Several months ago, my cable/internet bill went up suddenly. After over a year of paying about $120 per month for cable, internet, and our home phone, I discovered that our cable bill was suddenly $30 more expensive. It only took a little digging for me to realize that our introductory bundle price had expired.
Even though we should’ve expected the price hike, we still couldn’t afford it. I knew I would have to call our cable provider.
To be honest, I hate getting in touch with our cable company. While all the customer service representatives are friendly, I still find it nerve-wracking to deal with what seems to be a pretty slippery industry. Add to that the fact that our provider is the only game in town, and it often seems like a productive negotiation is out of my reach.
However, I discovered that it’s possible for just about anyone to negotiate a lower cable bill — even me. Here’s what you need to know to ensure that negotiating with your cable provider goes the way you want it to:
1. Put down your dukes
A common mistake in negotiation is to start off too aggressively. Many newbie negotiators think that they need to be inflexible and insistent in order to get their way. In addition, it’s very easy to feel outraged about whatever it is you’re planning to negotiate. (I certainly had some choice words for our cable company when I saw the change in my bill.)
The problem with this is that the customer service representative on the other end is also a person — a person who will not react well to being barked at. A better strategy is to be friendly and calm and ask your service representative to help you in fixing your issue. They’re much more likely to go the extra mile for a nice, friendly customer than they are for a snarling, angry one.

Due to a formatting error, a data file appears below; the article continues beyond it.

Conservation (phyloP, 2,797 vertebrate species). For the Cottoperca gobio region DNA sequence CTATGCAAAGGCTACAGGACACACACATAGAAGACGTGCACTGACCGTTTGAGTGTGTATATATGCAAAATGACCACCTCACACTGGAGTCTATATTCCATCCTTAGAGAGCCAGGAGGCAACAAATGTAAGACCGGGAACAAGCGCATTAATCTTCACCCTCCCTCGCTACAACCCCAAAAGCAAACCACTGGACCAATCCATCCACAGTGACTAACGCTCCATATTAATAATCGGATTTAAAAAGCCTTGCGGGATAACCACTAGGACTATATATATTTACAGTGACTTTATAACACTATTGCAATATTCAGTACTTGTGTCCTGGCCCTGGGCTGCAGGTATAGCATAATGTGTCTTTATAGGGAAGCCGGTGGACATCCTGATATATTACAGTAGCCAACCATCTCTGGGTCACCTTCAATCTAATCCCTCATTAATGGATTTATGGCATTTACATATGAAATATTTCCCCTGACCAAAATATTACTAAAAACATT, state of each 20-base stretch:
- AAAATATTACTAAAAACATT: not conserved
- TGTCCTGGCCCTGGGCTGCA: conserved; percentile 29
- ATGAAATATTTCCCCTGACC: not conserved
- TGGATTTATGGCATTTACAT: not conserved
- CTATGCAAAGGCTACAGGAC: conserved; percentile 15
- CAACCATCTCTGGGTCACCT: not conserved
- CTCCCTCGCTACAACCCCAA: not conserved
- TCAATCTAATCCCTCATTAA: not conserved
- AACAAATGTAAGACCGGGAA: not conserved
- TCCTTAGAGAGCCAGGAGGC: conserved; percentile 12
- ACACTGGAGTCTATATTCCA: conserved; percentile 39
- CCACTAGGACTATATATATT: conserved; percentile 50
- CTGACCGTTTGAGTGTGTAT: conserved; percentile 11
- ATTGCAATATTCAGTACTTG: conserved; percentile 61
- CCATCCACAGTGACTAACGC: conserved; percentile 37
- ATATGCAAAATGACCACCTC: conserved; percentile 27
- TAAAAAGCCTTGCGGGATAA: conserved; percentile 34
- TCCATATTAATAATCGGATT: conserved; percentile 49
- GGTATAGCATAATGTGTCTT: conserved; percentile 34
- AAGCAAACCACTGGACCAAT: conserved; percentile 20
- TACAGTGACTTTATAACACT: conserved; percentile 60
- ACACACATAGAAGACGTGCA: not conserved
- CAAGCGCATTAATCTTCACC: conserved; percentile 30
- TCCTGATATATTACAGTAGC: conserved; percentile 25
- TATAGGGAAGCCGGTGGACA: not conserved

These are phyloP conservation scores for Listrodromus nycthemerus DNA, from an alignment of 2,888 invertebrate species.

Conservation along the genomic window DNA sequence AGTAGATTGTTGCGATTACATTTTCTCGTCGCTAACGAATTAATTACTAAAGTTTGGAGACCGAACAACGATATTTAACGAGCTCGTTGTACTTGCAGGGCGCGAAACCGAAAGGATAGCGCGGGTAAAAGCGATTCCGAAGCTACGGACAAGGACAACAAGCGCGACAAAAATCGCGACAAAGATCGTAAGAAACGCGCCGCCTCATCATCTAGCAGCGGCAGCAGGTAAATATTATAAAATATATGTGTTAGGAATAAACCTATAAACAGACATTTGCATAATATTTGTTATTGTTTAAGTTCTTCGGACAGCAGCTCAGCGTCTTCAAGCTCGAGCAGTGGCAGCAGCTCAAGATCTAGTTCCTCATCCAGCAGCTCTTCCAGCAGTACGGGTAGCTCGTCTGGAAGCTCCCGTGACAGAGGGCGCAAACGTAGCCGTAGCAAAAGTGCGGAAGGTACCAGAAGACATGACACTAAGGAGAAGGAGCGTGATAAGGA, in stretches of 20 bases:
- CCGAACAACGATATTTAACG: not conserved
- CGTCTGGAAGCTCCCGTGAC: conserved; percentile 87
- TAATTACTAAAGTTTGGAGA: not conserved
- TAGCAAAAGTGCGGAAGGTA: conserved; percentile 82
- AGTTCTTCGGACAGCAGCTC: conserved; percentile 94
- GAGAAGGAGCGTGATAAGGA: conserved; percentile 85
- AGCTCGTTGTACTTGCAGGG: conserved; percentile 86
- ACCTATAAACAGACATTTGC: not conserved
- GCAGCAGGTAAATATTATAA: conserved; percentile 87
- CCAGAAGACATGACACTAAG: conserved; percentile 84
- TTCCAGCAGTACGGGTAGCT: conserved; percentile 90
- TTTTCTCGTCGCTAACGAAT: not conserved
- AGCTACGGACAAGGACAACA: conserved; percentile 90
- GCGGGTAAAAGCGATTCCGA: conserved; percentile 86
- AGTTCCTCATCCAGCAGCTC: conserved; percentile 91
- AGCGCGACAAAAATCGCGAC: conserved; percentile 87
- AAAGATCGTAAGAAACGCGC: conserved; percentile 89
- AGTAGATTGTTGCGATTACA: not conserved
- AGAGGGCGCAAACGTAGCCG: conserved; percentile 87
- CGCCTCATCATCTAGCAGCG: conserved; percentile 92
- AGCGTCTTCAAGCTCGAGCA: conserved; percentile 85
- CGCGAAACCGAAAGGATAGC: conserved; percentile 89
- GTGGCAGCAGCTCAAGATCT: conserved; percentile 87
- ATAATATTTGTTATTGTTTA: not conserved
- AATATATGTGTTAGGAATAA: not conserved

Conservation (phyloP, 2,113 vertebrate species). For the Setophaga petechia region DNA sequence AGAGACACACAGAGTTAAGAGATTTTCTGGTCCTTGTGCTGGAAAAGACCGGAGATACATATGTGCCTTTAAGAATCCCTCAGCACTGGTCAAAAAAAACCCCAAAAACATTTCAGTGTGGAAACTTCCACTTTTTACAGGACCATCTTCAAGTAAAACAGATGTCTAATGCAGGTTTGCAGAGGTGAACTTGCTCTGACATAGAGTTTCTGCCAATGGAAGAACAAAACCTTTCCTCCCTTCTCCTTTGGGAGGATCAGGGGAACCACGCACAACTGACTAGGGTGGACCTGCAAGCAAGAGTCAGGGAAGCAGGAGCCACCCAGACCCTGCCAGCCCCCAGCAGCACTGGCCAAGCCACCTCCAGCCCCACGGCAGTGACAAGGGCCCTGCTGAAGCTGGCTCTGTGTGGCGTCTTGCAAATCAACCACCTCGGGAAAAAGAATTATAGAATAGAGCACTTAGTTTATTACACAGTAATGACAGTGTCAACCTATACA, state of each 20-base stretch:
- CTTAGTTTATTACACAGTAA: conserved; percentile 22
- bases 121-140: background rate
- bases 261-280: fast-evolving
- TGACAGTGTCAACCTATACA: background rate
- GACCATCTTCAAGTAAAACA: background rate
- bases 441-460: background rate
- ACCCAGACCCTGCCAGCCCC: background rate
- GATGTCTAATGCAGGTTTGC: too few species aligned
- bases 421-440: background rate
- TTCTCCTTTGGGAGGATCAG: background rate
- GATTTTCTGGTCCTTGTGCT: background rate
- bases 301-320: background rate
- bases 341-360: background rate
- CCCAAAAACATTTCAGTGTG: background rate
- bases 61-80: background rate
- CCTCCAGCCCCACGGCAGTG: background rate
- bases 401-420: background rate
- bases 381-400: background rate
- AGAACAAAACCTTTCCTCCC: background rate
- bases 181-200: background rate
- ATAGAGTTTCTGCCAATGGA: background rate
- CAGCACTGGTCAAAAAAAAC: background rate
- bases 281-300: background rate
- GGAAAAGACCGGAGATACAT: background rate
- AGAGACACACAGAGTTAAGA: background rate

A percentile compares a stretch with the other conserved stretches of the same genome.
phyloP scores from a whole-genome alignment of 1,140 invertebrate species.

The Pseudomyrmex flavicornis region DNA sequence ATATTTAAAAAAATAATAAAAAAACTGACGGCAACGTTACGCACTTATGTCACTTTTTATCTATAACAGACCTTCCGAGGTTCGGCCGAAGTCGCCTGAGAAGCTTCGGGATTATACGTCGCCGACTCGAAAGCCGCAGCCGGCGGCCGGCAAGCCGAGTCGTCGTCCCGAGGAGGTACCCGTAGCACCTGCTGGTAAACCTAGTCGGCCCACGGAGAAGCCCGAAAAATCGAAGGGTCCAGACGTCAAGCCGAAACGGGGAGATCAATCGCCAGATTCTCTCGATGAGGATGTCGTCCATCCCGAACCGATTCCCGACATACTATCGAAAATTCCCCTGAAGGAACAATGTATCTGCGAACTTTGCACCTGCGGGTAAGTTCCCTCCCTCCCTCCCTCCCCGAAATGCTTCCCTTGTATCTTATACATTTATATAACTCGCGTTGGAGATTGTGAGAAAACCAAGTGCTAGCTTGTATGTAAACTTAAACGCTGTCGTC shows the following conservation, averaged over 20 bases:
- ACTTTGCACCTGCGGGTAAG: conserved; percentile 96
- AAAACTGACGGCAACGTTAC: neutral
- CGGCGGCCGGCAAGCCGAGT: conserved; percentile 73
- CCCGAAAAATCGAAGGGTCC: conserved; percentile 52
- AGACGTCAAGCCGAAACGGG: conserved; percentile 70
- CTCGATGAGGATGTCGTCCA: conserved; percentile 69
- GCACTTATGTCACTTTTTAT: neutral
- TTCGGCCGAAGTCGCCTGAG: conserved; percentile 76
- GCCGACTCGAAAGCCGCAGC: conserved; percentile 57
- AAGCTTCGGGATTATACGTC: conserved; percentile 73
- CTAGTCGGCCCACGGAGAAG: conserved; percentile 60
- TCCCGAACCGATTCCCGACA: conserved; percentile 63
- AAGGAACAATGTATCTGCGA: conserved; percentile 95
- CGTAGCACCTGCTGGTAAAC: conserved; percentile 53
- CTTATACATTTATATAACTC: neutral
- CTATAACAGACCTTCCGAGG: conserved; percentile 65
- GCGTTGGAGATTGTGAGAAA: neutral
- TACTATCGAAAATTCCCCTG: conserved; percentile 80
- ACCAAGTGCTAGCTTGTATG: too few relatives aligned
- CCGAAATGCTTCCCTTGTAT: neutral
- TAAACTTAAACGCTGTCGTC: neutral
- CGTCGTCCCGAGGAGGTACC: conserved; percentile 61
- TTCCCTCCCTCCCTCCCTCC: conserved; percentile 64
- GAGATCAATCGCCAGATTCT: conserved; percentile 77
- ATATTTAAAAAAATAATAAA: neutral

2. Don’t take no for an answer
It’s likely that the person answering the phone won’t have the authority to make any big changes to your bill. Even if they assure you that there’s nothing anyone can do, ask to speak to their supervisor. The higher up the chain you go, the more authority you’ll find, which means that eventually you should reach someone who does have the power to negotiate.
3. Keep your expectations reasonable
When asking for an improvement on your bill, you need to have an idea what a reasonable discount is. For instance, there was no way I could reduce my $150 bill to a $75 one, no matter how much I may have wanted it that way.
A good way to know what’s reasonable is to research the rates for competing companies. Not only will you have an idea of what to pay for your services, but you’ll also have an excellent bargaining chip: “Company X only charges $99 per month for this bundle. I’d prefer to stay with you, but I really need my cable bill to fit within my budget. What can you do for me?”
4. Threaten to leave
Even if you live in an area where there’s only one available cable company, like I do, you can still use the leverage of leaving as a negotiation tactic. For instance, when I spoke with our company, I told them that I wanted to drop cable altogether. We only really need the internet and phone, so cable is just an extra expense.
Our provider instead agreed to reduce our rate by $20 (which is what we’d save by only dropping cable) but still let us keep all three services.
The Bottom Line
Remember, by making you happy with a price drop, your cable company is ensuring that you remain a loyal customer. So let them make you happier with your bill — it’s in their best interests.
Have you ever had to negotiate with your cable company?